Unlike May West, who was quoted as saying–“I have always felt a gift diamond shines so much better than one you buy for yourself!” –I believe that all jewelry you purchase yourself suggests that you are independent, self-sufficient and, whether set in earrings, a pendant, or even a ring, allows your personality to shine.
When buying your own jewelry, there is no need to leave hints, cutouts of magazines or mastermind covert operations with your favorite retailers to get what you want. You go in, see it, have to own it, and usually with a little ping of the cash register and your signature, you get the unbelievable rush of walking out with a piece of jewelry that bespeaks something about who you are.
Over the summer I blogged about being a jewel-aholic, a name coined for me by close friend and majorly talented designer, Moritz Glik (diamond and sapphire earrings featured here). I have admitted to my addiction and have even tried to control my urges. But there is a special attraction I have for little something that lights up the face, sparkles from a finger…(or two), and glistens around the wrist.
For much of my life, I’ve been either a serial monogamist or in-between boyfriends. I’ve been given jewelry that ranged from silver artisan sculptures of (what the heck, I still can’t begin to figure it out) to sweet, girley pave hearts of all sizes to hard-edged skull and cross bone delights. These guys were buying for how they envisioned me, rather than who I was. There were other scenarios: An ex, who re-gifted a ring he kept from college and thought it would be sentimental to give me a band he’d forgotten an old girlfriend gave to him. I’ve dated guys who ‘didn’t get the point of diamonds’ but were head over heels for CZ, thought that faux was fabulous even upon turning my neck an interesting tint of orange. I had earrings that weighed as heavy on my lobes as ill-fated romances on my heart. There were whimsical charms, which were fun in the beginning, but like the rest of these pieces had about the same endurance as the relationships they represented.
And, so I decided to get the goods for myself. I started a while before “the self-purchaser” had become a catch phrase for women who no longer waited for their significant others or loved ones to buy them jewelry but decided they would do it themselves. This demographic, made up of confident woman who know their taste, are aware of what they can and can’t pull off and the pieces that work with their lifestyle, has been increasing in number and I for one, am quite happy to see it and share the high.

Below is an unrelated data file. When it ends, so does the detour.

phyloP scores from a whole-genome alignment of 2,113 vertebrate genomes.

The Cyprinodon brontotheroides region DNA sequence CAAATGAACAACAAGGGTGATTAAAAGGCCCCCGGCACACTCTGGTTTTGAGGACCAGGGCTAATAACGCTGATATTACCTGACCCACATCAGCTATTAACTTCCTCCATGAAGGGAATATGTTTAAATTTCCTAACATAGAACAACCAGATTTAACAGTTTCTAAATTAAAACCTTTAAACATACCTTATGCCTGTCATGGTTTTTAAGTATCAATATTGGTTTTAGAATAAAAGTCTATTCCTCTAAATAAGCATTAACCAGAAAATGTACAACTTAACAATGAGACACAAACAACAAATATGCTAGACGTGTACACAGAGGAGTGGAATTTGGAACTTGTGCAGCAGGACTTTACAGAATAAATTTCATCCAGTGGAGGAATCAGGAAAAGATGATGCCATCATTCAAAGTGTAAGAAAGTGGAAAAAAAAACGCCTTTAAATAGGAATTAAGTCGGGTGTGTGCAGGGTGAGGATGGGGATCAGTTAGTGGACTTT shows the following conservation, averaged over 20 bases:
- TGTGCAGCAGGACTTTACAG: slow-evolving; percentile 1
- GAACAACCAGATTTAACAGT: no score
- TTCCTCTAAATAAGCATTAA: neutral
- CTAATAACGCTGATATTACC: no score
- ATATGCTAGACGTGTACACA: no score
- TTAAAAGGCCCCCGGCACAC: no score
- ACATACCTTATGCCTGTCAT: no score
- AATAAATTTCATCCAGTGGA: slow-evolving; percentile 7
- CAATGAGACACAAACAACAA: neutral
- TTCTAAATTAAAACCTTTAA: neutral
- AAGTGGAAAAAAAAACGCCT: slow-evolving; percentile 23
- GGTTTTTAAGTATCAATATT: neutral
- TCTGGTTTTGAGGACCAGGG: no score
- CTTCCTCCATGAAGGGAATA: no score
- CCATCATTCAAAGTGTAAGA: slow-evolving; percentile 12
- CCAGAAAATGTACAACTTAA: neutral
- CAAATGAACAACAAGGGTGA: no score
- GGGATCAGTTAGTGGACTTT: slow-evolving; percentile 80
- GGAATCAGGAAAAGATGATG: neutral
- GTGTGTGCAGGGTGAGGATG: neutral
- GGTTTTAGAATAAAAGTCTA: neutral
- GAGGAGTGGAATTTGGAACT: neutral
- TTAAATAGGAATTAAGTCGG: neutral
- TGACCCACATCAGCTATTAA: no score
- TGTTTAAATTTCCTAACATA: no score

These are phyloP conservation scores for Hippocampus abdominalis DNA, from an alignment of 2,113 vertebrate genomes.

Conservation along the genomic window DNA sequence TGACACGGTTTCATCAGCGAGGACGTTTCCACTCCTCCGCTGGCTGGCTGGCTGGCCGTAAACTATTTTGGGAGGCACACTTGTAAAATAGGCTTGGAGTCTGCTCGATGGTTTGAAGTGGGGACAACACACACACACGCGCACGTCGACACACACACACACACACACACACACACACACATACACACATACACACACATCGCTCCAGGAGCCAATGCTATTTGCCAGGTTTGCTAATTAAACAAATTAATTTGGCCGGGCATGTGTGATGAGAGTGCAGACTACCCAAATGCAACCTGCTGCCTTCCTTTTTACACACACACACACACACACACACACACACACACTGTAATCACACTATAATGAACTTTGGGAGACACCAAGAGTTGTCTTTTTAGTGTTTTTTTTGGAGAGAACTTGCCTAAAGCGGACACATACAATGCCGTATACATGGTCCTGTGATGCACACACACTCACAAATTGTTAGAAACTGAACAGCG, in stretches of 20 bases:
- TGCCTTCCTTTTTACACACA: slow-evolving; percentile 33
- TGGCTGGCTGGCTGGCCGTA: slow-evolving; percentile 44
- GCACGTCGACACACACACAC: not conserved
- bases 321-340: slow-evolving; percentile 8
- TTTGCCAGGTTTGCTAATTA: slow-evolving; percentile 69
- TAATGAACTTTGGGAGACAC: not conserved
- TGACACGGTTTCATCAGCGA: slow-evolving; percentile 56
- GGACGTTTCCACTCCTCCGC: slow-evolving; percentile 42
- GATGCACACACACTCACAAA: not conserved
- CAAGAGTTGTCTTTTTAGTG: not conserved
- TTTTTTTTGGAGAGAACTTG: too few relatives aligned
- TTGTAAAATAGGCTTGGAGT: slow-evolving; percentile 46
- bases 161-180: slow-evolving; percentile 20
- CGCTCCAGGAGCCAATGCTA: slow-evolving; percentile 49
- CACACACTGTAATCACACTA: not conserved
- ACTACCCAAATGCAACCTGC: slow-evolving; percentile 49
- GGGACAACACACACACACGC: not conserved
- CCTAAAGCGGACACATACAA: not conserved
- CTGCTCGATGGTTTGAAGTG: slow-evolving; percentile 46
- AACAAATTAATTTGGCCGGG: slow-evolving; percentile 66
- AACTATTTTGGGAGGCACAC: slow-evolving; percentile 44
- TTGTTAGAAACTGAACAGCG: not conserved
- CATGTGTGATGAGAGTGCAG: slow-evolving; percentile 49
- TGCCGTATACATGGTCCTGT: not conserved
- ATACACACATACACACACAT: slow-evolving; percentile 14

For years, women were okay with buying designer fashion, handbags and shoes but were conditioned to feel guilty about purchasing jewelry. Like Mae West, they had believed that it should be a gift from a man.
I was once one of these women and would plunk down my credit card for Prada handbags and boots, Loro Piana cashmere sweaters and Ann Demeulemeester clothes, (to mention just a few of my fashion favs and vices–much of which took me longer to pay then some of the jewelry I own) A Milanese ex-boyfriend, with a fear of diamonds (or anything else that “is forever”) had an eye for well-made outerwear and bought me leather jackets in all styles and lengths but froze anytime we went near a jewelry store.
After clearing out my closets, and my past from pieces and relationships that did not work for me, I learned that it might be easier to find a right hand ring than the right man. (although I am still hoping for one of those too)
My advice: You don’t need another black dress from Barney’s, four-inch heel Blahnik boots, or this year’s Balenciaga bag. Jewelry offers longevity and if you choose wisely, will flatter your best qualities.
And while it’s nice to have a guy around, you definitely can make yourself feel worthy of a little shimmer and shine!
Some suggestions for a few gems you might want to buy for yourself: Moritz Glik’s sapphire and diamond earrings, Megan Thorne’s three-dimensional lacy earrings, Todd Reed’s rose and polished rough cut diamond rings, John Apel’s rose cut diamond key pendants, Emily Keifer’s bypass rose cut diamond ring, Cathy Waterman’s stained glass pattern earrings and Temple St Clair’s moonstone and 18K gold locket.